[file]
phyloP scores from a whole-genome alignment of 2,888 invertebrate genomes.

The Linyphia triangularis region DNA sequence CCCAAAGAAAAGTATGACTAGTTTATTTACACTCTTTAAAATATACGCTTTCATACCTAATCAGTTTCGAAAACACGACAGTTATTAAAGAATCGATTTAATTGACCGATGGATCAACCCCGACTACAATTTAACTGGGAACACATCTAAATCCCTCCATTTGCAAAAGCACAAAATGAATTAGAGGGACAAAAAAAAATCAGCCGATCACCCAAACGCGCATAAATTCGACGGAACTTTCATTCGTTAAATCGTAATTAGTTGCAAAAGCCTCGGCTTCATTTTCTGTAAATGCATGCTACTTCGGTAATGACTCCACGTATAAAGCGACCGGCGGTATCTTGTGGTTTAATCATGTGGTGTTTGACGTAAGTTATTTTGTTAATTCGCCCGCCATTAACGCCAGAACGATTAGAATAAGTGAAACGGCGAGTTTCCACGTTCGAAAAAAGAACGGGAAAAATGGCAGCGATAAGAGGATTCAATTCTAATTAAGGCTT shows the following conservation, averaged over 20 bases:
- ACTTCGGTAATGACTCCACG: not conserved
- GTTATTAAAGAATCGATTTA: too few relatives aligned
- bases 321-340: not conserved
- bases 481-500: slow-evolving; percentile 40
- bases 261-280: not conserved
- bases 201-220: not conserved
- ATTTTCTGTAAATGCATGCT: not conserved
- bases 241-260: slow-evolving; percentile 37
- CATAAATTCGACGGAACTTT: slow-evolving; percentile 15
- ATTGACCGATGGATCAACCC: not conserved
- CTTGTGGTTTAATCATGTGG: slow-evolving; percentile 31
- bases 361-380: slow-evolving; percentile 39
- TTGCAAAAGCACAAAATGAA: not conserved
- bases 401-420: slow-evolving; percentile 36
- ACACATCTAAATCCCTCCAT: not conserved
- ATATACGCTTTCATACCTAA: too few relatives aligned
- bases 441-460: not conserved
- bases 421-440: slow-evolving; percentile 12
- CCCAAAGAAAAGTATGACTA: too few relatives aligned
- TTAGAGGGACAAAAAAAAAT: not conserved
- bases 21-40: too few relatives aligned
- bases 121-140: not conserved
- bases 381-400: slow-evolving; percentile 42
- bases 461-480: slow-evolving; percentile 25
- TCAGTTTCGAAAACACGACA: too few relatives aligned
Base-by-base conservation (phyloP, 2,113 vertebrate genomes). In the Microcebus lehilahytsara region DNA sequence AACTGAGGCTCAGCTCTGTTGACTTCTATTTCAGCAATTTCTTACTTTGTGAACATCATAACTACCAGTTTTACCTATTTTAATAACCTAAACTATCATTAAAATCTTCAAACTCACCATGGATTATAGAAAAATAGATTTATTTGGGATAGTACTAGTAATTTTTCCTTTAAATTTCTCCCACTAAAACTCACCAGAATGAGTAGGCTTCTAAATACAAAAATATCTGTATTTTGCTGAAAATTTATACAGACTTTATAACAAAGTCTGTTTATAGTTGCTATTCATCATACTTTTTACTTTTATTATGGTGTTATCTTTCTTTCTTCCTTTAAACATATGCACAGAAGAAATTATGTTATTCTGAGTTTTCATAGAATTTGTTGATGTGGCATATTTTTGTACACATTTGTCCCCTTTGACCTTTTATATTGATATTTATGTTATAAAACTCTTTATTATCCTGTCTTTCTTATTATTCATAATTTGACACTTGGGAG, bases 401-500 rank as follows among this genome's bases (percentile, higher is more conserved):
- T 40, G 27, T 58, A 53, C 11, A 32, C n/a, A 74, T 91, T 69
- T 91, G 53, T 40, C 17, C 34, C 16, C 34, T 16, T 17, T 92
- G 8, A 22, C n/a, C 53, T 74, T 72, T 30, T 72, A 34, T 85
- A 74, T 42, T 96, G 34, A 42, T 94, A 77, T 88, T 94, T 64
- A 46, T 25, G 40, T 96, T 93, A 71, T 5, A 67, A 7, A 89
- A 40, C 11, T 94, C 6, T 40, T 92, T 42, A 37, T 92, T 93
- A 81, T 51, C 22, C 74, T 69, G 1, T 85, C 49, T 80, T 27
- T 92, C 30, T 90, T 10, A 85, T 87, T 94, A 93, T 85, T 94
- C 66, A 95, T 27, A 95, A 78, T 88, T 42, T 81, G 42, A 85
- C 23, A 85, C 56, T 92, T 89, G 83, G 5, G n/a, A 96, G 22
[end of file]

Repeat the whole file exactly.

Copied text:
phyloP scores from a whole-genome alignment of 2,888 invertebrate genomes.

The Linyphia triangularis region DNA sequence CCCAAAGAAAAGTATGACTAGTTTATTTACACTCTTTAAAATATACGCTTTCATACCTAATCAGTTTCGAAAACACGACAGTTATTAAAGAATCGATTTAATTGACCGATGGATCAACCCCGACTACAATTTAACTGGGAACACATCTAAATCCCTCCATTTGCAAAAGCACAAAATGAATTAGAGGGACAAAAAAAAATCAGCCGATCACCCAAACGCGCATAAATTCGACGGAACTTTCATTCGTTAAATCGTAATTAGTTGCAAAAGCCTCGGCTTCATTTTCTGTAAATGCATGCTACTTCGGTAATGACTCCACGTATAAAGCGACCGGCGGTATCTTGTGGTTTAATCATGTGGTGTTTGACGTAAGTTATTTTGTTAATTCGCCCGCCATTAACGCCAGAACGATTAGAATAAGTGAAACGGCGAGTTTCCACGTTCGAAAAAAGAACGGGAAAAATGGCAGCGATAAGAGGATTCAATTCTAATTAAGGCTT shows the following conservation, averaged over 20 bases:
- ACTTCGGTAATGACTCCACG: not conserved
- GTTATTAAAGAATCGATTTA: too few relatives aligned
- bases 321-340: not conserved
- bases 481-500: slow-evolving; percentile 40
- bases 261-280: not conserved
- bases 201-220: not conserved
- ATTTTCTGTAAATGCATGCT: not conserved
- bases 241-260: slow-evolving; percentile 37
- CATAAATTCGACGGAACTTT: slow-evolving; percentile 15
- ATTGACCGATGGATCAACCC: not conserved
- CTTGTGGTTTAATCATGTGG: slow-evolving; percentile 31
- bases 361-380: slow-evolving; percentile 39
- TTGCAAAAGCACAAAATGAA: not conserved
- bases 401-420: slow-evolving; percentile 36
- ACACATCTAAATCCCTCCAT: not conserved
- ATATACGCTTTCATACCTAA: too few relatives aligned
- bases 441-460: not conserved
- bases 421-440: slow-evolving; percentile 12
- CCCAAAGAAAAGTATGACTA: too few relatives aligned
- TTAGAGGGACAAAAAAAAAT: not conserved
- bases 21-40: too few relatives aligned
- bases 121-140: not conserved
- bases 381-400: slow-evolving; percentile 42
- bases 461-480: slow-evolving; percentile 25
- TCAGTTTCGAAAACACGACA: too few relatives aligned
Base-by-base conservation (phyloP, 2,113 vertebrate genomes). In the Microcebus lehilahytsara region DNA sequence AACTGAGGCTCAGCTCTGTTGACTTCTATTTCAGCAATTTCTTACTTTGTGAACATCATAACTACCAGTTTTACCTATTTTAATAACCTAAACTATCATTAAAATCTTCAAACTCACCATGGATTATAGAAAAATAGATTTATTTGGGATAGTACTAGTAATTTTTCCTTTAAATTTCTCCCACTAAAACTCACCAGAATGAGTAGGCTTCTAAATACAAAAATATCTGTATTTTGCTGAAAATTTATACAGACTTTATAACAAAGTCTGTTTATAGTTGCTATTCATCATACTTTTTACTTTTATTATGGTGTTATCTTTCTTTCTTCCTTTAAACATATGCACAGAAGAAATTATGTTATTCTGAGTTTTCATAGAATTTGTTGATGTGGCATATTTTTGTACACATTTGTCCCCTTTGACCTTTTATATTGATATTTATGTTATAAAACTCTTTATTATCCTGTCTTTCTTATTATTCATAATTTGACACTTGGGAG, bases 401-500 rank as follows among this genome's bases (percentile, higher is more conserved):
- T 40, G 27, T 58, A 53, C 11, A 32, C n/a, A 74, T 91, T 69
- T 91, G 53, T 40, C 17, C 34, C 16, C 34, T 16, T 17, T 92
- G 8, A 22, C n/a, C 53, T 74, T 72, T 30, T 72, A 34, T 85
- A 74, T 42, T 96, G 34, A 42, T 94, A 77, T 88, T 94, T 64
- A 46, T 25, G 40, T 96, T 93, A 71, T 5, A 67, A 7, A 89
- A 40, C 11, T 94, C 6, T 40, T 92, T 42, A 37, T 92, T 93
- A 81, T 51, C 22, C 74, T 69, G 1, T 85, C 49, T 80, T 27
- T 92, C 30, T 90, T 10, A 85, T 87, T 94, A 93, T 85, T 94
- C 66, A 95, T 27, A 95, A 78, T 88, T 42, T 81, G 42, A 85
- C 23, A 85, C 56, T 92, T 89, G 83, G 5, G n/a, A 96, G 22